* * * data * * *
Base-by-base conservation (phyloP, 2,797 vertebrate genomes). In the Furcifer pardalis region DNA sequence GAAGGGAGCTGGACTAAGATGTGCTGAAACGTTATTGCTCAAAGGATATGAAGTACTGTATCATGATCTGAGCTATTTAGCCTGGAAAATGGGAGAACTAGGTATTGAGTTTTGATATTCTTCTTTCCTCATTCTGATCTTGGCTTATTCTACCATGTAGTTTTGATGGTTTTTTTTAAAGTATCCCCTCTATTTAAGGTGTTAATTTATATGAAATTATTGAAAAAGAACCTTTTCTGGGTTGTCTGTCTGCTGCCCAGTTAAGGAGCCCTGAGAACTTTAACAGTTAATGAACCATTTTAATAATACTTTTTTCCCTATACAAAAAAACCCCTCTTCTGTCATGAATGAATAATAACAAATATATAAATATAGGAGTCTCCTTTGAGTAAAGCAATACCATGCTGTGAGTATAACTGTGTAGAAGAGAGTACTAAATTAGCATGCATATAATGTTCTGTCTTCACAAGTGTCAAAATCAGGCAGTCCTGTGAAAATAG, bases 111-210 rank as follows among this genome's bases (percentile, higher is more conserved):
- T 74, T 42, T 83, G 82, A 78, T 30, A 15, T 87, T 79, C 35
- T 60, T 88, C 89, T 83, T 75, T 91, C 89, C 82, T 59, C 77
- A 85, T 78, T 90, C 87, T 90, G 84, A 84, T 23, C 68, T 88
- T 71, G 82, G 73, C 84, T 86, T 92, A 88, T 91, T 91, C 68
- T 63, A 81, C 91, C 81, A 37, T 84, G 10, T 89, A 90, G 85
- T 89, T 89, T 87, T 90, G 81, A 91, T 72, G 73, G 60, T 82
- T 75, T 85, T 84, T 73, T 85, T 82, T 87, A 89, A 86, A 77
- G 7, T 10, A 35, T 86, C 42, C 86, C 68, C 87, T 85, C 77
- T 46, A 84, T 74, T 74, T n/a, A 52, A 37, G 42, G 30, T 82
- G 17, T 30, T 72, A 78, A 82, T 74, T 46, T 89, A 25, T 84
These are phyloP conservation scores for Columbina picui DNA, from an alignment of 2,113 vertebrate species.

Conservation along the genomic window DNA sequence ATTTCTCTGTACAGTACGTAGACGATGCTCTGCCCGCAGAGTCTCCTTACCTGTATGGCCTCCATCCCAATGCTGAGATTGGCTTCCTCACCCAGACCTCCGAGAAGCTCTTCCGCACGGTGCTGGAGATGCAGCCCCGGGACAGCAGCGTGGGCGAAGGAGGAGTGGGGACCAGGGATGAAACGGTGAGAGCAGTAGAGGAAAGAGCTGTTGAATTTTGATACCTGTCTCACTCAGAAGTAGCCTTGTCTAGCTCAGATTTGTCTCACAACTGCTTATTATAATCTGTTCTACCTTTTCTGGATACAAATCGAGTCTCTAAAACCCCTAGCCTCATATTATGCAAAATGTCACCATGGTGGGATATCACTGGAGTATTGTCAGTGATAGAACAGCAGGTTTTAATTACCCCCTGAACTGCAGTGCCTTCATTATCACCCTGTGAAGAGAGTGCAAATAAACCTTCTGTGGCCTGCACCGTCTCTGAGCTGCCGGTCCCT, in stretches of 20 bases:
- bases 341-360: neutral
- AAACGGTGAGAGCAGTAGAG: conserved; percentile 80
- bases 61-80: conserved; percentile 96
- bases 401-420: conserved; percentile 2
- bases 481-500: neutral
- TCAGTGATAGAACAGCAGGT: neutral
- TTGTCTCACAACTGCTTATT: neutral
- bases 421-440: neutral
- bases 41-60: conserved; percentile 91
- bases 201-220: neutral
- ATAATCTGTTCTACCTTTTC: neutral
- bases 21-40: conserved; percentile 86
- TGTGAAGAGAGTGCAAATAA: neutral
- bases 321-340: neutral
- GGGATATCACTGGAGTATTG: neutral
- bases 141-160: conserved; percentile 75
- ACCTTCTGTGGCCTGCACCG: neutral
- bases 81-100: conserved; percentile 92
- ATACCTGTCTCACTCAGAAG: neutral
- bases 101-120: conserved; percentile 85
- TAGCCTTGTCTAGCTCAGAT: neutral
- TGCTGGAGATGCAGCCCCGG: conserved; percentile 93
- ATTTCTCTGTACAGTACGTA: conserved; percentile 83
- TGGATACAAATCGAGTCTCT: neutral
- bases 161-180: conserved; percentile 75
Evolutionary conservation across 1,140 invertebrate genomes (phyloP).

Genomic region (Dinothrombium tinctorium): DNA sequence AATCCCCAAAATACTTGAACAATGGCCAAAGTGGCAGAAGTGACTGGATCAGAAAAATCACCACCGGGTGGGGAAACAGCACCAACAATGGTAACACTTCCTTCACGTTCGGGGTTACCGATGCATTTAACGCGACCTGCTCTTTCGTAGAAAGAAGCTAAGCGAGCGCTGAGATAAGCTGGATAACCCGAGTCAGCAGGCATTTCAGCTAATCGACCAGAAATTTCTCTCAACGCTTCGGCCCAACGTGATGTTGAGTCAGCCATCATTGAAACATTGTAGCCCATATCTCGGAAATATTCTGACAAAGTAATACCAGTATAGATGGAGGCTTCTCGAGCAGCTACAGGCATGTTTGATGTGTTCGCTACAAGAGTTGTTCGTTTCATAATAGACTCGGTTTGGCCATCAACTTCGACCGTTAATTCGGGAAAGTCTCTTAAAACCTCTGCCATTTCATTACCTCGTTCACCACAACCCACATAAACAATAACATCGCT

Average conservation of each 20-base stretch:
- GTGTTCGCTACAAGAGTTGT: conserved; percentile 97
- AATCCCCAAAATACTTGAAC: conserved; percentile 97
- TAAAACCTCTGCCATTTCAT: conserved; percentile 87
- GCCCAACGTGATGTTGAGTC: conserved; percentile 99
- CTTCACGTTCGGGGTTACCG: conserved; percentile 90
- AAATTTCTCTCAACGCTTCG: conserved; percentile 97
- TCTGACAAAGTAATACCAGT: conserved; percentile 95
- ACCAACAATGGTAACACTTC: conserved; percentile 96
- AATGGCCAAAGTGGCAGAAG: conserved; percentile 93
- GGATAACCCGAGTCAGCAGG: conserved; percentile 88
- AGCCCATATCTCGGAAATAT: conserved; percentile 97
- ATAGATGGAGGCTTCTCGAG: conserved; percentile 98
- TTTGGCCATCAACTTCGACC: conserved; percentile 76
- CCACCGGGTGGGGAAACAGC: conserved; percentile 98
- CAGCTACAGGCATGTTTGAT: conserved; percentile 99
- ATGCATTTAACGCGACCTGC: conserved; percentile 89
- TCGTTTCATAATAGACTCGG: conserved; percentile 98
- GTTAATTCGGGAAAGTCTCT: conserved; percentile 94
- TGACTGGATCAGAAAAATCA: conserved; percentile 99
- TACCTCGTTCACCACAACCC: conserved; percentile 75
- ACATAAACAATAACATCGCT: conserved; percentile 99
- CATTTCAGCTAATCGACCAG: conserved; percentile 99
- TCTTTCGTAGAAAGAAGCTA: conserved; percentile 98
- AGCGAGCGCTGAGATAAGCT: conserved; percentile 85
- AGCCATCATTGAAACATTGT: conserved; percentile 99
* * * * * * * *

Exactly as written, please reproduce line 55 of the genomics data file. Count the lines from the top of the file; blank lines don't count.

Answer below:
- CCACCGGGTGGGGAAACAGC: conserved; percentile 98